Fossils | Performing Arts Review | Chicago Reader

Fossils 

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Fossils, Victory Gardens Theater. Victory Gardens has carved out its own niche in theatrical realism: instead of kitchen-sink drama, it presents porch drama. (Why not save money and just leave that porch set standing?) The latest in the genre is a banal two-character summer romance, enlivened (if only slightly) by the fact that both characters are women. A lesbian romance! What will they think of next?

Fossils doesn't even rise to the level of soap opera but remains a sitcom, with every conflict between Abigail and Carrie neatly and swiftly resolved. Playwright Claudia Allen does have a knack for one-liners--Abbie recalls that her late husband enjoyed Masterpiece Theatre only "because he liked the class structure"--but her dialogue is weak ("You're much more sensitive than you let on"), and the play manages to be simultaneously predictable and unbelievable.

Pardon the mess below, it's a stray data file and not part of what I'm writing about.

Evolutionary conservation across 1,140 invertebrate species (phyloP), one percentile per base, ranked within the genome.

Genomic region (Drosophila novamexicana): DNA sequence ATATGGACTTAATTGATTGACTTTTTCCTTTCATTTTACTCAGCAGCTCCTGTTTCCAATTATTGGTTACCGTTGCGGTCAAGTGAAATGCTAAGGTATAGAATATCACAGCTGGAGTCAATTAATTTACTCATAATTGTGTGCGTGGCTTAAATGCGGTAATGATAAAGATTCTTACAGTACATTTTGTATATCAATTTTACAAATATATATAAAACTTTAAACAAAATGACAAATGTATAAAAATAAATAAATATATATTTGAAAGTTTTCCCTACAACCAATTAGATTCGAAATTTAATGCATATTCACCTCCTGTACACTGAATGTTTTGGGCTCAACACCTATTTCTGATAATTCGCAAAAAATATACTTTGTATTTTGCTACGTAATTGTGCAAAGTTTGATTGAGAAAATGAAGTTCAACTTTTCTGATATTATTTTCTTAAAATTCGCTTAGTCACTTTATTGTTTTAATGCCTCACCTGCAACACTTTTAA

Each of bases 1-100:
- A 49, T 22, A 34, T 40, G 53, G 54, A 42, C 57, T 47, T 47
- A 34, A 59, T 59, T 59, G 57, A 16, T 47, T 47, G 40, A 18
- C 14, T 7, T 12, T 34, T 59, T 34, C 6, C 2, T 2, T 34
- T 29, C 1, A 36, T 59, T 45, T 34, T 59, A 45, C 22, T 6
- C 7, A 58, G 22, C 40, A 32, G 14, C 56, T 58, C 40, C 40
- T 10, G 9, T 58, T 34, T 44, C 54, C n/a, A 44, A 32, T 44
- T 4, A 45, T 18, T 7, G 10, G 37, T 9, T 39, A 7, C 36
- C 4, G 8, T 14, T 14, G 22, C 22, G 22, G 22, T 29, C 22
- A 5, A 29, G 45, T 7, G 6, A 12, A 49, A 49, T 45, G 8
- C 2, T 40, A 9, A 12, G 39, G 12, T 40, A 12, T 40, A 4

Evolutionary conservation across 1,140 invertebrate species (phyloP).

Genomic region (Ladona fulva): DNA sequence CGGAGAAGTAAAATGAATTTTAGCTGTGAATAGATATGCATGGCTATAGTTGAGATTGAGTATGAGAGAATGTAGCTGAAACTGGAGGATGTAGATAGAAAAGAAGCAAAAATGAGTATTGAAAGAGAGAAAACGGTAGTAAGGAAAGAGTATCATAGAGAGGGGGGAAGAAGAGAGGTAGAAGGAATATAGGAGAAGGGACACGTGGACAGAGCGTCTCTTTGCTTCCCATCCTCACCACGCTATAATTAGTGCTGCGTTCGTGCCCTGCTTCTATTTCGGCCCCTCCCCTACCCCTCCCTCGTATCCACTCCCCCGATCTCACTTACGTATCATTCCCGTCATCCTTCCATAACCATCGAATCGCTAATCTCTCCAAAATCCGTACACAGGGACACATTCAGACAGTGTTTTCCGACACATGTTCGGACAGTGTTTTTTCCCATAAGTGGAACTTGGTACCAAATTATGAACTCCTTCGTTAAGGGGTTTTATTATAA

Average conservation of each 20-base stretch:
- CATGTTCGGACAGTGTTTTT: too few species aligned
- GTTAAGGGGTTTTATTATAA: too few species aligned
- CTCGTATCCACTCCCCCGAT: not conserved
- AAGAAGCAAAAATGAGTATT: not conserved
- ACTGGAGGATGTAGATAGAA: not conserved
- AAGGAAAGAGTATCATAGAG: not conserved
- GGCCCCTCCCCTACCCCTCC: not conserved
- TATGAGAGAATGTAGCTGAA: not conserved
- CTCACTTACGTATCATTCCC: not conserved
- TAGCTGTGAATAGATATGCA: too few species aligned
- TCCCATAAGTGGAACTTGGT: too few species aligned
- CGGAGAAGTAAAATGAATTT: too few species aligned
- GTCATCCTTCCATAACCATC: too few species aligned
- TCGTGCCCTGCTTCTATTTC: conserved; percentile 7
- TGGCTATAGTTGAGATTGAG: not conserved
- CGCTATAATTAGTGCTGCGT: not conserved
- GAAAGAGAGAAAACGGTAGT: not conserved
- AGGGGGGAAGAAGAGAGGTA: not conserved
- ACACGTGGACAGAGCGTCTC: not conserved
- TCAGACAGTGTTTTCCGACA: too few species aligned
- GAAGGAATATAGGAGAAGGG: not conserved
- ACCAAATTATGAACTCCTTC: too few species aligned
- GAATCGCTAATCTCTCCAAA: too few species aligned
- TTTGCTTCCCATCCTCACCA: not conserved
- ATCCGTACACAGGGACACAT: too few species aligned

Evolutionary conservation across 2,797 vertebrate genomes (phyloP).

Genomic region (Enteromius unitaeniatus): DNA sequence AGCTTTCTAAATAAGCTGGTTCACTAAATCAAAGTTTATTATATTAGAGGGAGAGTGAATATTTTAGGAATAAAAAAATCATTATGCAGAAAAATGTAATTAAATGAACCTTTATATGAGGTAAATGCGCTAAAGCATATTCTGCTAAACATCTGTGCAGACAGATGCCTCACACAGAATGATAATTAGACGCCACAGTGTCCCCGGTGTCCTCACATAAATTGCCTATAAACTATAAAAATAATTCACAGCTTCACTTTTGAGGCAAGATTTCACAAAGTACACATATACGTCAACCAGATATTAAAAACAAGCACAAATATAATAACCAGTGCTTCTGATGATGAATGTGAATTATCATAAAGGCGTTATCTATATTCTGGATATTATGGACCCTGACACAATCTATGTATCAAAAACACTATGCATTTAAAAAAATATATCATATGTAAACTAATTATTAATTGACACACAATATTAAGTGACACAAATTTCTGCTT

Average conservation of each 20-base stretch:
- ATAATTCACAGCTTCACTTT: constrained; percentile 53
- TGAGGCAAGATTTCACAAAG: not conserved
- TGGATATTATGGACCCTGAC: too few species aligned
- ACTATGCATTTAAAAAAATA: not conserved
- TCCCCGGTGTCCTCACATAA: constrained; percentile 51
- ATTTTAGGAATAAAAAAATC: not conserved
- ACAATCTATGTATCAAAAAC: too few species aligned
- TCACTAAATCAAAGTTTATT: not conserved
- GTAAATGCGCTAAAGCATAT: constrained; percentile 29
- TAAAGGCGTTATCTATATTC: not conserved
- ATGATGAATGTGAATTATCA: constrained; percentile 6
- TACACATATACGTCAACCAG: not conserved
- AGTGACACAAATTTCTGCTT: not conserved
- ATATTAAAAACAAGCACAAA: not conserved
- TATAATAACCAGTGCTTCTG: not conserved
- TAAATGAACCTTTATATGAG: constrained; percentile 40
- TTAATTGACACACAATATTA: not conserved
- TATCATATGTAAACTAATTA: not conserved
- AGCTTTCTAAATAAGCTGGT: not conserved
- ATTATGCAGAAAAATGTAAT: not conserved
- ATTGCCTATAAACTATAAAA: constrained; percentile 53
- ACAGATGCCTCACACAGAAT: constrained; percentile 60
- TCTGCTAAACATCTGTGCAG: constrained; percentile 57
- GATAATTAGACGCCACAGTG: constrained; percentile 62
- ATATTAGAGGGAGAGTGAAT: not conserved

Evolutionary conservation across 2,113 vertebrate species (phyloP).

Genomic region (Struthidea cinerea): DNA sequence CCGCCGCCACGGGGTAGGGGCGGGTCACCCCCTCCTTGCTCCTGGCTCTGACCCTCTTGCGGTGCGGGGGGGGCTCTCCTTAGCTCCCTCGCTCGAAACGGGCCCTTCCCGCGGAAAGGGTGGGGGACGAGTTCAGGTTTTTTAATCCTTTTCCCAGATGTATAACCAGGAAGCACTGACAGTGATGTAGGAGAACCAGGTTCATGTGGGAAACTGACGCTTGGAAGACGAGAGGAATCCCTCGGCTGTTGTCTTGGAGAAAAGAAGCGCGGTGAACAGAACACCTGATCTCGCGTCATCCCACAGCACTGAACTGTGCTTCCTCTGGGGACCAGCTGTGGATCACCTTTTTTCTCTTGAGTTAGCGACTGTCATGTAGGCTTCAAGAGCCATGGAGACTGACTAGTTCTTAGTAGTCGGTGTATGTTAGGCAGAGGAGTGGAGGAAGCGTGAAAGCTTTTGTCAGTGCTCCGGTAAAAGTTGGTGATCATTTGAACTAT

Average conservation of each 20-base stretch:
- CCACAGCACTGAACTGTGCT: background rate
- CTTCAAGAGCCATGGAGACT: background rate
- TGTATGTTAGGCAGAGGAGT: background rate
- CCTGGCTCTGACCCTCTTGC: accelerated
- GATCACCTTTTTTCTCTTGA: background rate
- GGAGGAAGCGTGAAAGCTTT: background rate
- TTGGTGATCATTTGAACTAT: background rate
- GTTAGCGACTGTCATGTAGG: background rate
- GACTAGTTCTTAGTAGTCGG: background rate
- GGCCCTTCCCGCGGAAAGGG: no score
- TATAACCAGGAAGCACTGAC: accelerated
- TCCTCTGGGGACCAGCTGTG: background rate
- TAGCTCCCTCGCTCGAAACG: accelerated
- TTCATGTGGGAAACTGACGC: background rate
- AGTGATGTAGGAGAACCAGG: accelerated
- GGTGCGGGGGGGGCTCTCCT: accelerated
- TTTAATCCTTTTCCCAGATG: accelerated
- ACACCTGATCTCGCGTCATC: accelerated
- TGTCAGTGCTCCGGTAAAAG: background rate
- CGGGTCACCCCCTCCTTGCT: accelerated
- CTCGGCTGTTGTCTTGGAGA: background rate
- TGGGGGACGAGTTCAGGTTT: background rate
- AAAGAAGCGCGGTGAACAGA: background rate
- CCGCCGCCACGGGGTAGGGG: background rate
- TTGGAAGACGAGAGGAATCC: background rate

Julie Harris as Carrie, the feminine lesbian, and Ann Whitney as Abbie, the mannish straight, contrast wonderfully: Harris is tiny and vivid, Whitney stolid and wry. The actresses feel completely genuine (though Harris seemed to be losing focus in the second act--but weren't we all?). It's the play itself that's false. There would be an outcry if a straight playwright wrote about a gay man who became heterosexual simply by meeting the right woman, but apparently it's OK to suggest that straight women with unsatisfactory marriages and sensible shoes are just waiting to get in touch with their inner lesbian.

--Kelly Kleiman

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